Transforming Our Questions

man looking off to the distance

“Dad, are we there yet?” These five words in combination may be the bane of every parent’s existence. Driving to Florida for vacation with my wife and three young children, I knew the question was coming. I waited in dread and anticipation wondering which of my children would ask the question first and when.

As frustrating as the question might be, I’ve come to think of it as more than an annoyance in the car. It is the product of something more problematic because the question assumes that the journey — the time spent together on the road — is an obstacle to the real goal of arriving at some destination. The question transforms the time spent on the journey into something less-than desirable … into time wasted rather than time wisely spent.

What if instead of asking, “Are we there yet?” we asked, “How can we best enjoy one another on this 13-hour drive?” I don’t think the latter question would eliminate tensions or make the crammed backseat more comfortable, but I do think it could help us remember that the journey is more than wasted time. It is an opportunity to be with one another.

The way we think and act in the world is rooted in the questions we ask ourselves.

The way we think and act in the world is rooted in the questions we ask ourselves. Whether we make our questions explicit or implicit, they frame the way we see the world. So, what might happen if we learned to ask more theological questions? How might we begin to see things in new, theological ways?

As I completed my recent book entitled Thinking Christian, I concluded with what I have come to believe is a crucial question for the community of faith:

How is it that we have, in the midst of our agendas, strategies, moral outrage, and legitimate concerns, fashioned God into a deity of our own making so that He looks increasingly like us rather than us being transformed to look increasingly like Him?

It isn’t the only question I think Christians should be asking, but it is one that has continually come to mind of late. It is a question that I hope we, as the body of Christ, can ask more often and spend more time considering.

If questions really are important framers and re-framers of reality, it is important that Christians strive to ask theological questions — questions that reinforce our Christian identity and remind us that our purpose is to enjoy God and glorify Him forever. What might such questions look like? I’ll offer a few thoughts:

Three tips for transforming our questions

1. Try to avoid “yes” and “no” questions

It seems to me that we too often limit our capacity for deeper thought by looking at the world as either “black” or “white.” Ask questions that will help to adjust a position rather than eliminate it altogether. For instance, you might ask, “In what ways might we promote unity in the church?” instead of asking, “Have we promoted unity in the church?” It’s a subtle difference, but an important one.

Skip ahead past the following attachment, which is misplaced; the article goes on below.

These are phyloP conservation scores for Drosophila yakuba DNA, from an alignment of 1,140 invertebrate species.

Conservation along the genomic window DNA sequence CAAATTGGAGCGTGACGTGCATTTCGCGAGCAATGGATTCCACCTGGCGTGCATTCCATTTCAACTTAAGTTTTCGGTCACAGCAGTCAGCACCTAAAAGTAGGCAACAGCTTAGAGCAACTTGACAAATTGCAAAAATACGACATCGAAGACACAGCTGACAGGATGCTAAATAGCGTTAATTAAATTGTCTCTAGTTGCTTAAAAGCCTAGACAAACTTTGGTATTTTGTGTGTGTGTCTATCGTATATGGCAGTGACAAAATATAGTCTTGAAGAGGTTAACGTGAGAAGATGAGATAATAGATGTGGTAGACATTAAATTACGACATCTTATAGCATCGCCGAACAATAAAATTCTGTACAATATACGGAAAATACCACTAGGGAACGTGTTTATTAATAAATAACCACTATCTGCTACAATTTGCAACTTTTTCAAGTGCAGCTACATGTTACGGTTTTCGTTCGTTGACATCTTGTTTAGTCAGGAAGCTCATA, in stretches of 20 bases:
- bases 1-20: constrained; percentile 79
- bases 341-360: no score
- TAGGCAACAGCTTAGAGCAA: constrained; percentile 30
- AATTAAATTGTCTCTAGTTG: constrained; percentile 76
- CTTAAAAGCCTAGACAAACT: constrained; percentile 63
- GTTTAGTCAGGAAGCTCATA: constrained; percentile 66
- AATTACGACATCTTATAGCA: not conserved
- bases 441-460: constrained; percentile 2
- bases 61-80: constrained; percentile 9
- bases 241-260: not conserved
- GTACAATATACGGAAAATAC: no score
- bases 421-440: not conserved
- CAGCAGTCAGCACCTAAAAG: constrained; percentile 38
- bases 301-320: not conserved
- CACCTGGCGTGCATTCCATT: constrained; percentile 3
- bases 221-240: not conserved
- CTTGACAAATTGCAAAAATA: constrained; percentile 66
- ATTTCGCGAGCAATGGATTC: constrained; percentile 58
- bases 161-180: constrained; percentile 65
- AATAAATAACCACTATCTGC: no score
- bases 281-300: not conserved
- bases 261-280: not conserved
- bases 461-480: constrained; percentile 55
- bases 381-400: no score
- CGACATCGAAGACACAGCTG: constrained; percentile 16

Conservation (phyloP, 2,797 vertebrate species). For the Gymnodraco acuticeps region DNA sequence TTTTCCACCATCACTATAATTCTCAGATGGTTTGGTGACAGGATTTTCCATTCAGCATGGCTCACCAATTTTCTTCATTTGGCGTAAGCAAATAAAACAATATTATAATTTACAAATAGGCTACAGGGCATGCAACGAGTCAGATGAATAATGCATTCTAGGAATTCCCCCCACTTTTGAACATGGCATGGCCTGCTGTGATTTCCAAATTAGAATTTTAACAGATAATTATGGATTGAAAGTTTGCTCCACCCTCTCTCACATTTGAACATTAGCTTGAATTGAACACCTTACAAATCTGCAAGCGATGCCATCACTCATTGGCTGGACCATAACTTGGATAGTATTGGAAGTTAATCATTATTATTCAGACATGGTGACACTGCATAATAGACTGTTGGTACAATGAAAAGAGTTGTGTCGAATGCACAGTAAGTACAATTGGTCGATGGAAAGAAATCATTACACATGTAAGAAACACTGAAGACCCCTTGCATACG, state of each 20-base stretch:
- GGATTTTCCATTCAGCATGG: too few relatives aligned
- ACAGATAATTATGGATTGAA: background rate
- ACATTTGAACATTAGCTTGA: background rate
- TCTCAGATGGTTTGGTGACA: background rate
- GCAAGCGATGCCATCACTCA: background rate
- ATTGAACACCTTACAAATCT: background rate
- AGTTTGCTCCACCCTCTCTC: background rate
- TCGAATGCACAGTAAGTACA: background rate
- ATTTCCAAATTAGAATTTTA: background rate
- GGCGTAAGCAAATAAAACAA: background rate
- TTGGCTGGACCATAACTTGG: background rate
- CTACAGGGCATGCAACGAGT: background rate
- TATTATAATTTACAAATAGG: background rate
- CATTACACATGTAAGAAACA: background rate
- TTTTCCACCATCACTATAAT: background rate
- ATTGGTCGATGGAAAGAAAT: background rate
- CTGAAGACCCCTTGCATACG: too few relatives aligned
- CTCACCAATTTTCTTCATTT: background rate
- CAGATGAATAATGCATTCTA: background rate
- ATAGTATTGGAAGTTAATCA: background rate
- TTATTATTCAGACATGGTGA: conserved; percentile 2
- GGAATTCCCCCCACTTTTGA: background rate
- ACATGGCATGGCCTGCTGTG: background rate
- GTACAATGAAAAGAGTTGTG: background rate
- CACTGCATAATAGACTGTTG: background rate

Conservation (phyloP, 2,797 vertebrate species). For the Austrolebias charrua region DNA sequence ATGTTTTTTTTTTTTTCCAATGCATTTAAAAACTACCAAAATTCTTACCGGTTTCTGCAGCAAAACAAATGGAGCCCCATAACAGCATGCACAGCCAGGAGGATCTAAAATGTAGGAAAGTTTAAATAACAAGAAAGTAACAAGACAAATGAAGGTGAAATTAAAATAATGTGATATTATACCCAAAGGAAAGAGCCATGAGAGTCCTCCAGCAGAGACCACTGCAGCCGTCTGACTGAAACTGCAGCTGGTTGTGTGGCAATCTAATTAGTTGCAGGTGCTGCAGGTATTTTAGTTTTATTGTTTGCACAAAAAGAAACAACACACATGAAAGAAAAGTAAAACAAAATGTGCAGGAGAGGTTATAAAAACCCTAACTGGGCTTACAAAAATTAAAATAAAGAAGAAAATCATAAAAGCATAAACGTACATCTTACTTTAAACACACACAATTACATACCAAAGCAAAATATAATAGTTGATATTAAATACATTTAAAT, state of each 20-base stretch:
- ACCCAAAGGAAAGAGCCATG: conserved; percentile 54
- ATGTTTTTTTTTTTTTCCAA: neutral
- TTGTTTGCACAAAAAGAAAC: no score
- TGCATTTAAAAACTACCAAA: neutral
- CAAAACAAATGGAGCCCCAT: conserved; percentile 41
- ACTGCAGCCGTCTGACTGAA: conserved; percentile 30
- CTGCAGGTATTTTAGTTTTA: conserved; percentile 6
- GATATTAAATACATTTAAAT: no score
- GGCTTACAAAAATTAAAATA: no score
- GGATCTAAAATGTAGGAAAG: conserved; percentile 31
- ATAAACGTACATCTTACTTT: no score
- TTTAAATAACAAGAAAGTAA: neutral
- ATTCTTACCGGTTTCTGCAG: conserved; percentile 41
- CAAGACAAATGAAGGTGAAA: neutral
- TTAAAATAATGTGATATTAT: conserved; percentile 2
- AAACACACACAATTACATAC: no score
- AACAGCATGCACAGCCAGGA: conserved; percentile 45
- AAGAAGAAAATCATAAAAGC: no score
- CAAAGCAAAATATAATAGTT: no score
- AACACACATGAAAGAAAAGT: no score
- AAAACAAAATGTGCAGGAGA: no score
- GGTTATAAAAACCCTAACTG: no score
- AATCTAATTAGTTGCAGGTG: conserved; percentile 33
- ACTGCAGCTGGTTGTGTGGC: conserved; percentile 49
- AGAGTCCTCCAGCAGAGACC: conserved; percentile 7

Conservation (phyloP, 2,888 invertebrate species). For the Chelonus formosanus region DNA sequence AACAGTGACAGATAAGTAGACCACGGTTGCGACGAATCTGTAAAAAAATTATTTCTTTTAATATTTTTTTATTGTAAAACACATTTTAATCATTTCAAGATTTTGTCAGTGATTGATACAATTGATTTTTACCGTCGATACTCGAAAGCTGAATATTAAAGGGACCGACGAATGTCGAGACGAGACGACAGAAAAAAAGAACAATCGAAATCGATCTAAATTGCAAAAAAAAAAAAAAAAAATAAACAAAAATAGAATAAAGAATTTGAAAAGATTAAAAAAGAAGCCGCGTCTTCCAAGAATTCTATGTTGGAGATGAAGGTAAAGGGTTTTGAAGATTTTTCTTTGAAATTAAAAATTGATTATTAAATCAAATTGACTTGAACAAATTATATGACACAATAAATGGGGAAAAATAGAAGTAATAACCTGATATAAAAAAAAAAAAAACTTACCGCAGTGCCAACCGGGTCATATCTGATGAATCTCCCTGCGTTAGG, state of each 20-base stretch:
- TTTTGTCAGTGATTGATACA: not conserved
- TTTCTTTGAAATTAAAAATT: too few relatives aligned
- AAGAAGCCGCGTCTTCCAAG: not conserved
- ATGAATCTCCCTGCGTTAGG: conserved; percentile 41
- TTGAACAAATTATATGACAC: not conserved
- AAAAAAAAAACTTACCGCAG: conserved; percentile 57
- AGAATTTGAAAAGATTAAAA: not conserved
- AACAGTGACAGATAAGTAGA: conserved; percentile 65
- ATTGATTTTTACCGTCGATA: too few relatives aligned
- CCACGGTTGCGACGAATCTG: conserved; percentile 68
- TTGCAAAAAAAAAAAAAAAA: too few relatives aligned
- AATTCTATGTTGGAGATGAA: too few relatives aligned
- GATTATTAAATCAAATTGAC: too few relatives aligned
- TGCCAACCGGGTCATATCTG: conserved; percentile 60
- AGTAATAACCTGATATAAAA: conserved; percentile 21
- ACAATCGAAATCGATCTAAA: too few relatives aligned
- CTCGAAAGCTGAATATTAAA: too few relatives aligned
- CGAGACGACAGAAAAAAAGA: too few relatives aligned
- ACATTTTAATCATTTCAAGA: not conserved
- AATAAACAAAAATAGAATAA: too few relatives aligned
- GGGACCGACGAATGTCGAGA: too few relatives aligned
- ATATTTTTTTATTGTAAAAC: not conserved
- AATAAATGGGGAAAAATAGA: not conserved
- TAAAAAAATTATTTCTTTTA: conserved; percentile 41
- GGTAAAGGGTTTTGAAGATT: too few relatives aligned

2. Don’t get stuck on questions about a single factor

It can be easy to go straight at a problem. When you are gaining weight, it’s easy to go to diet and exercise … but that isn’t the only factor. When I couldn’t lose weight despite eating pretty well and exercising regularly, one thing I learned is that age plays a role in weight loss. As I had gotten older, my caloric needs had declined. So, eating reasonably at 30 was (sadly) overeating at 40. Look around corners, find new avenues for inquiry, and don’t get obsessed with one question.

3. “Outdo one another in showing honor” (Romans 12:10)

Make sure your questions honor the various members of the body of Christ. I’m concerned that we’ve lost the art of honoring one another. In part, it seems we have accepted a mentality in which someone has to be the bad guy. Actions have (and should have) consequences, yet those who believe in Christ have all been saved from the consequence of our actions. That fact should cultivate within us a healthy measure of grace. We need to take care that, even as we engage in accountability, confrontation, and discipline, we also show honor to those who have made ungodly choices despite being made in God’s image.

The key to asking theological questions is knowing God more deeply.

Perhaps the key to asking theological questions is knowing God more deeply … not knowing facts about God, but knowing Him. As we come to know God more deeply, I believe we will only be more motivated to ask questions about Him.

Lord, let us be a curious people unsatisfied with our knowledge of who you are. Help us to ask questions that will guide us closer to you. Amen.


JAMES SPENCER, PHD is President the D.L. Moody Center, an independent non-profit organization based in Northfield, MA, and author of Useful to God: Eight Lessons from the Life of D. L. Moody and Thinking Christian: Essays on Testimony, Accountability, and the Christian Mind

Photo credit: ZaetaFlow Sec